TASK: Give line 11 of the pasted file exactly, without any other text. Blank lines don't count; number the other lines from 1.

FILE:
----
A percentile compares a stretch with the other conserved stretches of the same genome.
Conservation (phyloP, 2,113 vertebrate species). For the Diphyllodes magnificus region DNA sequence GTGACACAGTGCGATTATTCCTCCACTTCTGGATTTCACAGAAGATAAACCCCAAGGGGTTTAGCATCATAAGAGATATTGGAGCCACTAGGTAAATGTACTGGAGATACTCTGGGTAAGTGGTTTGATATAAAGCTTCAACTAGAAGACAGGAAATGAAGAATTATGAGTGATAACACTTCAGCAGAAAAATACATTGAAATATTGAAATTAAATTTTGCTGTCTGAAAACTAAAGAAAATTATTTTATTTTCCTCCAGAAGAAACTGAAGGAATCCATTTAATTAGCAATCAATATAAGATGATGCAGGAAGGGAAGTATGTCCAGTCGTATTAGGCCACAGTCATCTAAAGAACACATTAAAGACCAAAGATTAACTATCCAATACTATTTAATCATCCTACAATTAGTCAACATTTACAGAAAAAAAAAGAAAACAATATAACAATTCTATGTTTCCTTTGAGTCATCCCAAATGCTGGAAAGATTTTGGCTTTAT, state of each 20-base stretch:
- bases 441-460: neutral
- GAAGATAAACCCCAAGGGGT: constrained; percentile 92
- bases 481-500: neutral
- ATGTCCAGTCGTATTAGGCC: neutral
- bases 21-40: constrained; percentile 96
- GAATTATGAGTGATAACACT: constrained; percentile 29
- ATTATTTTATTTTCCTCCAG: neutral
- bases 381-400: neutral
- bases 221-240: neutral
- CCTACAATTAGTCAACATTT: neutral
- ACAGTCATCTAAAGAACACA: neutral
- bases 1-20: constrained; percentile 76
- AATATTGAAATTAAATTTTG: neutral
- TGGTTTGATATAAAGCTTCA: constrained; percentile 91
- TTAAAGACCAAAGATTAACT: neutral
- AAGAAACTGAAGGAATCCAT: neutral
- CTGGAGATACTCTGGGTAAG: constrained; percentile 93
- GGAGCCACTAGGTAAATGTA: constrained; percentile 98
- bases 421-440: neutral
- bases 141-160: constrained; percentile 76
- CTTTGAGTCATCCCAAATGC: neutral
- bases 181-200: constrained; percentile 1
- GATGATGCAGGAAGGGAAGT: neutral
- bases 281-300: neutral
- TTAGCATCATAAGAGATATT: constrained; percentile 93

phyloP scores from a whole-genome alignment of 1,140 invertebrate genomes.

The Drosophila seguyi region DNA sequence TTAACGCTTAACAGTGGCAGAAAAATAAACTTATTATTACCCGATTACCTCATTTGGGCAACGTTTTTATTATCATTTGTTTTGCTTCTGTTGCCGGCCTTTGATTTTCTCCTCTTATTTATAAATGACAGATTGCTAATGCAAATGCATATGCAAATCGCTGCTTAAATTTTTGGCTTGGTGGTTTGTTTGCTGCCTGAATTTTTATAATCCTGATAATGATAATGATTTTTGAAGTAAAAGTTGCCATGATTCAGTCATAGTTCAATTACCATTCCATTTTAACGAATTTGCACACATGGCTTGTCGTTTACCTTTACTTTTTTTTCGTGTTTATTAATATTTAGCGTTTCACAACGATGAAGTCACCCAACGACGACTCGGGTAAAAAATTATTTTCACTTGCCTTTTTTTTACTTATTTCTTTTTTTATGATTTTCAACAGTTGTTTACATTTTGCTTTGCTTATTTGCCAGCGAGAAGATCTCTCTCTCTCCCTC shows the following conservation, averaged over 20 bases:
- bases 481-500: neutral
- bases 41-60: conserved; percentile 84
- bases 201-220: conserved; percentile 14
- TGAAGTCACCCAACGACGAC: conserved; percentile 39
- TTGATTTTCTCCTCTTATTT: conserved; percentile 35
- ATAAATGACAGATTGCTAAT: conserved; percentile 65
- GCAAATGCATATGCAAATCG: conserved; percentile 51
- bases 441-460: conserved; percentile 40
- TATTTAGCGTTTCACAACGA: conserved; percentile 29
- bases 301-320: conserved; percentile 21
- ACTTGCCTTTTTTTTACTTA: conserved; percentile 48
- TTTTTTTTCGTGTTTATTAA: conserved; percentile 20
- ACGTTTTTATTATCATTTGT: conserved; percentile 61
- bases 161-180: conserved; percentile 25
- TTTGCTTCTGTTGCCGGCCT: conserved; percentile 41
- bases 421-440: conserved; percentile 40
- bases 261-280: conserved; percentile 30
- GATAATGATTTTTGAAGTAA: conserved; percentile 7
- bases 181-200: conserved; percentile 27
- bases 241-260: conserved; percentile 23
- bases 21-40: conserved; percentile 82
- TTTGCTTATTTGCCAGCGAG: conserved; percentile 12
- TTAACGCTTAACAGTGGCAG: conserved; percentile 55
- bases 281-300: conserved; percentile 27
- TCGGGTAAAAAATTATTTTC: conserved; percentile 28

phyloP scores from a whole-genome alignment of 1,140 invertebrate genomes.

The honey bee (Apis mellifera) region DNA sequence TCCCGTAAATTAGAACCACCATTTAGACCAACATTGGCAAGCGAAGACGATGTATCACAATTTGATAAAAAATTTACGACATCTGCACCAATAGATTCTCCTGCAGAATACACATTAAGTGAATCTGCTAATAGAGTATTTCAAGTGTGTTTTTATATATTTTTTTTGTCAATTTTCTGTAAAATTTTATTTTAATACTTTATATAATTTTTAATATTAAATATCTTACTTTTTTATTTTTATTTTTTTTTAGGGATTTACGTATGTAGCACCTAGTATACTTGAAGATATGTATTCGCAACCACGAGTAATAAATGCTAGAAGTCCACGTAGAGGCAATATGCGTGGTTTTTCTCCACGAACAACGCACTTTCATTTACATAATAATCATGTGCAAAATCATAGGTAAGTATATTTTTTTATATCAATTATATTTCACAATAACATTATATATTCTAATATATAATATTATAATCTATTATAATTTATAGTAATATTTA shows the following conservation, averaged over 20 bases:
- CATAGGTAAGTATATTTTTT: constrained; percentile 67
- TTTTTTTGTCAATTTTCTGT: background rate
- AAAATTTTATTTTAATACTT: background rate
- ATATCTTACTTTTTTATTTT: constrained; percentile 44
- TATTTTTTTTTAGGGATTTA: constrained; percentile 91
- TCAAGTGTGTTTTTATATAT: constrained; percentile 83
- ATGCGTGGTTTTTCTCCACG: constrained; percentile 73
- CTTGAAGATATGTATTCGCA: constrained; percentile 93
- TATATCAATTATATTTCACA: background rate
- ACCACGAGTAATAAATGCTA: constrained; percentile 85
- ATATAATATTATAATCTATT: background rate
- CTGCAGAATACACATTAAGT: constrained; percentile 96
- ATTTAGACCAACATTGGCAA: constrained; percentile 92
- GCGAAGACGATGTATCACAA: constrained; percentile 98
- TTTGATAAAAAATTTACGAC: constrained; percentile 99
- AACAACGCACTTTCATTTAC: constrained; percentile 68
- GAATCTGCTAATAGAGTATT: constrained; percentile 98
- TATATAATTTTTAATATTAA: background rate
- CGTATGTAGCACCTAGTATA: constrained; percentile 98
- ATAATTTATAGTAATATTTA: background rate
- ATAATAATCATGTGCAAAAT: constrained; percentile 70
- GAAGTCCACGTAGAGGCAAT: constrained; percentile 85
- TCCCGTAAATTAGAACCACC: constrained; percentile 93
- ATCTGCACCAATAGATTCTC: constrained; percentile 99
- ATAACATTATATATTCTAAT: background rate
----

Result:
- bases 221-240: neutral